June 27, 2017
Anti-Defamation League states that law enforcements’ cooperation and trustworthiness within immigrant communities will be tarnished.
Click here to read the Amicus Curiae

 

June 29, 2017
Defendants argue that the San Antonio Division is the improper venue for the case.
City of DallasPlaintiff-Intervenors | El Paso County 

 

Defendants ask the Court to dismiss Plaintiffs’ motion for improper venue.
Click here to read the proposed order.

 

Defendants argue that the City of Houston’s motions to intervene be denied, the cases should be dismissed or transferred to the Austin Division.
Click here to read the response. 

 

Defendants argue that the motions to intervene should be denied and the consolidated cases should be dismissed or transferred to the Austin Division.
Click here to read the response. 

 

Defendant asks the Court to dismiss Travis County Plaintiff’s Complaint in Intervention or transfer the complaint to the Austin Division
Click here to read the proposed order. 

 

Defendant asks the Court to dismiss City of Dallas’s Complaint in Intervention or transfer the complaint to the Austin Division
Click here to read the proposed order. 

 

Defendants ask the Court to deny the Texas Association of Hispanic County Judges and County Commissioners’s motion and memorandum in support of intervention.
Click here to read the proposed order. 

 

Defendants ask the Court to deny the City of Houston’s opposed motion to intervene.
Click here to read the proposed order.

 

Immigration Reform Law Institute states their reasons why Plaintiffs’ Application for Preliminary Injunction should be denied
Read the brief of amicus curiae.

 

June 30, 2017
Court grants City of Houston’s motion to intervene as plaintiff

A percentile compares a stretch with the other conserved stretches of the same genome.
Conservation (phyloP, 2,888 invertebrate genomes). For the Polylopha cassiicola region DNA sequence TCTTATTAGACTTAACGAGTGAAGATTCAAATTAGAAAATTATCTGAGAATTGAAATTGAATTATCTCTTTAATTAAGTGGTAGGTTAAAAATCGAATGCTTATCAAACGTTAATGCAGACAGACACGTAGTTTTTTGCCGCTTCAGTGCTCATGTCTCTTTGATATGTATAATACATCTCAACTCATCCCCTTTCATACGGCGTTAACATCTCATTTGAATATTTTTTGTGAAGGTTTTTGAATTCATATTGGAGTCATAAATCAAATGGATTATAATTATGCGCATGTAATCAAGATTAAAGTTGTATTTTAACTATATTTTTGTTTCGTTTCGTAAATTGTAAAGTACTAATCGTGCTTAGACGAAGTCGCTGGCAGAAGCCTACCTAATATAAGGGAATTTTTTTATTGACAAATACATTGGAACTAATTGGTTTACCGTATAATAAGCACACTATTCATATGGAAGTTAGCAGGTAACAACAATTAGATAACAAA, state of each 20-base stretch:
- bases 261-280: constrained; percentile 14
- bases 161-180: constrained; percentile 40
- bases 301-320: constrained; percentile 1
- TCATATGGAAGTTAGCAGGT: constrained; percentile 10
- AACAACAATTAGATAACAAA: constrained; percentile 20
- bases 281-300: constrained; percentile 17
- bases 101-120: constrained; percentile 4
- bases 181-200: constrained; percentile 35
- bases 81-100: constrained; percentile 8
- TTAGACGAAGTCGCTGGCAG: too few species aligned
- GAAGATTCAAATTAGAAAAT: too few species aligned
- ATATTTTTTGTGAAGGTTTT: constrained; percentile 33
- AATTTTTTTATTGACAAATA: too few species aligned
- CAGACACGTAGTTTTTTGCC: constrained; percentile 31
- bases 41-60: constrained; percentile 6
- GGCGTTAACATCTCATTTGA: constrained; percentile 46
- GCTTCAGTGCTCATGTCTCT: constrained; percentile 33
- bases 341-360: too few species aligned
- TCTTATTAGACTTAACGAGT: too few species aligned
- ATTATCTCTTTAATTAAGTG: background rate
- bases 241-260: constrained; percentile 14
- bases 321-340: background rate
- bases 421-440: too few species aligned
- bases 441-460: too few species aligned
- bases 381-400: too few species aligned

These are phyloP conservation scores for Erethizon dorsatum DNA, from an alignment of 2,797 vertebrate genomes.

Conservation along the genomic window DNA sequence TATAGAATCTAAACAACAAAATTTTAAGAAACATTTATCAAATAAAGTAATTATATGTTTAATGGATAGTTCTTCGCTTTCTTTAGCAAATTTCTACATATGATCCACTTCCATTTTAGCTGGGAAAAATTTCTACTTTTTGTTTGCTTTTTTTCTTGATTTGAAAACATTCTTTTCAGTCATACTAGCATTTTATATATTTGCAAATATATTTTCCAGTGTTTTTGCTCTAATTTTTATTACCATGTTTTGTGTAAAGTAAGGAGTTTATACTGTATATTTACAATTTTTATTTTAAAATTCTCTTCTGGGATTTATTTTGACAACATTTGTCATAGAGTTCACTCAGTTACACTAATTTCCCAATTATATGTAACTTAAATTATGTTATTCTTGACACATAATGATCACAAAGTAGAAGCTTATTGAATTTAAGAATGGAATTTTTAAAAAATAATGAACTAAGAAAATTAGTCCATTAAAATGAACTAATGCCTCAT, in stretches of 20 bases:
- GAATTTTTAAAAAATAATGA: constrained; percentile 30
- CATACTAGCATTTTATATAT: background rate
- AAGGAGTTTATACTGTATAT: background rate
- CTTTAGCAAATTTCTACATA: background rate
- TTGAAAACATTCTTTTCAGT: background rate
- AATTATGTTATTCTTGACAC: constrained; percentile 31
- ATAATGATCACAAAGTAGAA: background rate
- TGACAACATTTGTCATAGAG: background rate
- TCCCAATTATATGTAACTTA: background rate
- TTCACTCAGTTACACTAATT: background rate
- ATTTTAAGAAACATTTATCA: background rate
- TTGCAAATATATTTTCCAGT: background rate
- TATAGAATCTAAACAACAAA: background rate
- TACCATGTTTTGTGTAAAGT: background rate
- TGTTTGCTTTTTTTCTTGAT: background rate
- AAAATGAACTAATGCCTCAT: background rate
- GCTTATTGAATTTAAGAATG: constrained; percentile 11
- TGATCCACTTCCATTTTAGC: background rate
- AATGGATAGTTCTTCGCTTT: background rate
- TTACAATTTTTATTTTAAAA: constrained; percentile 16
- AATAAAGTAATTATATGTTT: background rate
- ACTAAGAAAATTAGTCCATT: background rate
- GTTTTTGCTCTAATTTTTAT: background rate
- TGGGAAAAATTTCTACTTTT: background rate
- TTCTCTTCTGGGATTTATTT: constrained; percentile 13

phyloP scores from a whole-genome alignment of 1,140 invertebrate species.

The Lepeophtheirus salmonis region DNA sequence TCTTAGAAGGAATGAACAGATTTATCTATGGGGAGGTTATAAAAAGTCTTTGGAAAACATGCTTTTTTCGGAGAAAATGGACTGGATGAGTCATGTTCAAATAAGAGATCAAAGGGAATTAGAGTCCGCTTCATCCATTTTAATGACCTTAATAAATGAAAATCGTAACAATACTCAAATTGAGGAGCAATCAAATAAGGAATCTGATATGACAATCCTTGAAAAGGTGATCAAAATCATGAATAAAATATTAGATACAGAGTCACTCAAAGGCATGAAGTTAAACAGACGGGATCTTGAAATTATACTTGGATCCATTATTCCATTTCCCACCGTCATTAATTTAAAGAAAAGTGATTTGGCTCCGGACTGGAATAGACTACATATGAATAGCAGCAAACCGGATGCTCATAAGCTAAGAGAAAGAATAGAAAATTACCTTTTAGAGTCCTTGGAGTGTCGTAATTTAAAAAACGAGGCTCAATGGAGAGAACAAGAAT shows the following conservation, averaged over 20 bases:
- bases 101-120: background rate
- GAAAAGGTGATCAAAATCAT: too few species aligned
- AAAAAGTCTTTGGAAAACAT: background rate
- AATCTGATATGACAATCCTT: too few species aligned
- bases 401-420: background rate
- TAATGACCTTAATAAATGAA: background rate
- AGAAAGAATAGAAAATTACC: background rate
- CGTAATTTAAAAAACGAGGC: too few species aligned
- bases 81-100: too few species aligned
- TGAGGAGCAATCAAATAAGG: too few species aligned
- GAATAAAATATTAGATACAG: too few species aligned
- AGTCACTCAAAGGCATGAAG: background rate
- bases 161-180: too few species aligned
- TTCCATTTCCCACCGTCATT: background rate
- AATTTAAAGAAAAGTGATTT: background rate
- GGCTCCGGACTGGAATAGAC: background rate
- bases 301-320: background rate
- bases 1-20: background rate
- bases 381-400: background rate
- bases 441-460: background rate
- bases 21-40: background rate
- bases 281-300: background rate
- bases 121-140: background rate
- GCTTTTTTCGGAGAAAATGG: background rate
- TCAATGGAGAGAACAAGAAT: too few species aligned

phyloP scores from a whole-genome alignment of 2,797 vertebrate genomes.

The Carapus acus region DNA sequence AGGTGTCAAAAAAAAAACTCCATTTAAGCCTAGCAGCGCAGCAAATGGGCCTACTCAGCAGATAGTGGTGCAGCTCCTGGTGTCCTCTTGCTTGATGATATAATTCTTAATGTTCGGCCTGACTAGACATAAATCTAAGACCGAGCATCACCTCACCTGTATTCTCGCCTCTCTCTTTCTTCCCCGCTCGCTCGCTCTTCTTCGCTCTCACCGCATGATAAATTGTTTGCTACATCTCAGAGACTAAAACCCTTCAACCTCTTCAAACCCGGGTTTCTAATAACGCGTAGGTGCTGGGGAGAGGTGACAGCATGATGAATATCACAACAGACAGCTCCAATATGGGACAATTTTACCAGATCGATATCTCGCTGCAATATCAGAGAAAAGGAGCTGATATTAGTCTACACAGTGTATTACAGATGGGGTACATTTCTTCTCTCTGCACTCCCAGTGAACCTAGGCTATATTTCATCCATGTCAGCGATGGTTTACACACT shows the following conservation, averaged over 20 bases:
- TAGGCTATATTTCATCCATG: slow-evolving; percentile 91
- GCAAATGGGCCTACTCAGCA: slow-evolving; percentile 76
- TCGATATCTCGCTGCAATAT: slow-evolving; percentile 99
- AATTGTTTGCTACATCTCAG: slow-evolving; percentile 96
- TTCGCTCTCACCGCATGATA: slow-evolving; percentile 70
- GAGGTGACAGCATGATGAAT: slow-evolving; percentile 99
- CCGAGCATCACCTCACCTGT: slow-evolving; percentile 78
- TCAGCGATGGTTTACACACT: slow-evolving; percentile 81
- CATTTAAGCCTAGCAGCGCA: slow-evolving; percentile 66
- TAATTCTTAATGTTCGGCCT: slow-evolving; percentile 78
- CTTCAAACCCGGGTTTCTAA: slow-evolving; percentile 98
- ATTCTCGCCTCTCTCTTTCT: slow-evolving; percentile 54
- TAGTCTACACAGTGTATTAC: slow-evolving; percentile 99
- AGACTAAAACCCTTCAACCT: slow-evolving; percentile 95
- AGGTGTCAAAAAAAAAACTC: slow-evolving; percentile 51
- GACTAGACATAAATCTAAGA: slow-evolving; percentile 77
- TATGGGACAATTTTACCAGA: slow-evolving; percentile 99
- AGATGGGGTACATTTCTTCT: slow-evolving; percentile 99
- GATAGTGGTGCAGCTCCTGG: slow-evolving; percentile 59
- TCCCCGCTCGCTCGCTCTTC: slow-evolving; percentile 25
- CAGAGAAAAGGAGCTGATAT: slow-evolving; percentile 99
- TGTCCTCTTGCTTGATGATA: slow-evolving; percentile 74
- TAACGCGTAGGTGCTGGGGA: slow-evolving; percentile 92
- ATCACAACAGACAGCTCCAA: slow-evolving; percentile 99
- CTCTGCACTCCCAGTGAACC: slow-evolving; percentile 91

Click here to read the order. 

 

Houston files its Complaint in Intervention and states several arguments in support
Click here to read the complaint.

 

Court allows parties to submit supplemental briefs and describes in detail the requirements
Click here to read the order.
The Court grants Texas Association of  Hispanic County Judges and County Commissioners Motion to Intervene as Plaintiffs
Click here to read the order.
Texas Association of  Hispanic County Judges and County Commissioners file their complaint and provide several arguments in support
Click here to read the complaint.
July 10
Travis County Plaintiff-Intervenors request that the Court grant their application for Preliminary Injunction.
Plaintiffs provide reasons for the Court to enjoin SB 4 in its entirety.
Click here to read the brief.
The City of Houston requests that the Court enter a preliminary injunction barring Texas from enforcing SB4.
Plaintiffs provide reasons for requesting that the Court enjoin the State from enforcing SB 4 in its entirety.
City of Dallas requests that the Court grant the Plaintiffs’ applications for preliminary injunction and enjoin the implementation of SB4.

Vince Ryan et al. submit Motion to file Amicus Brief which details the ways in which children involved in the child welfare system will be irreparably harmed if SB 4 takes effect.
Click here to read the amended motion and brief.

 

Plaintiffs ask that the application for a preliminary injunction should be granted.
Click here to read the brief.

July 12, 2017
Plaintiffs submit Amended Supplemental Exhibit List and Exhibits
Click here to read the exhibit list.
July 13, 2017
The City of Dallas asks the Court to deny Defendants’ motion to dismiss or transfer that the Court grant the City of Dallas relief .
Click here to read the response.

July 14, 2017
Defendants request that the City of Houston’s claims be dismissed or transferred to the Austin Division.
Click here to read the motion.

Defendants request that the claims be dismissed or transferred to the Austin Division.
Click here to read the motion.

 July 17, 2017
Chiefs Association, Police Research Forum, and Conference of Mayors file Amici Brief in Support of Plaintiffs’ Motion for Preliminary Injunction.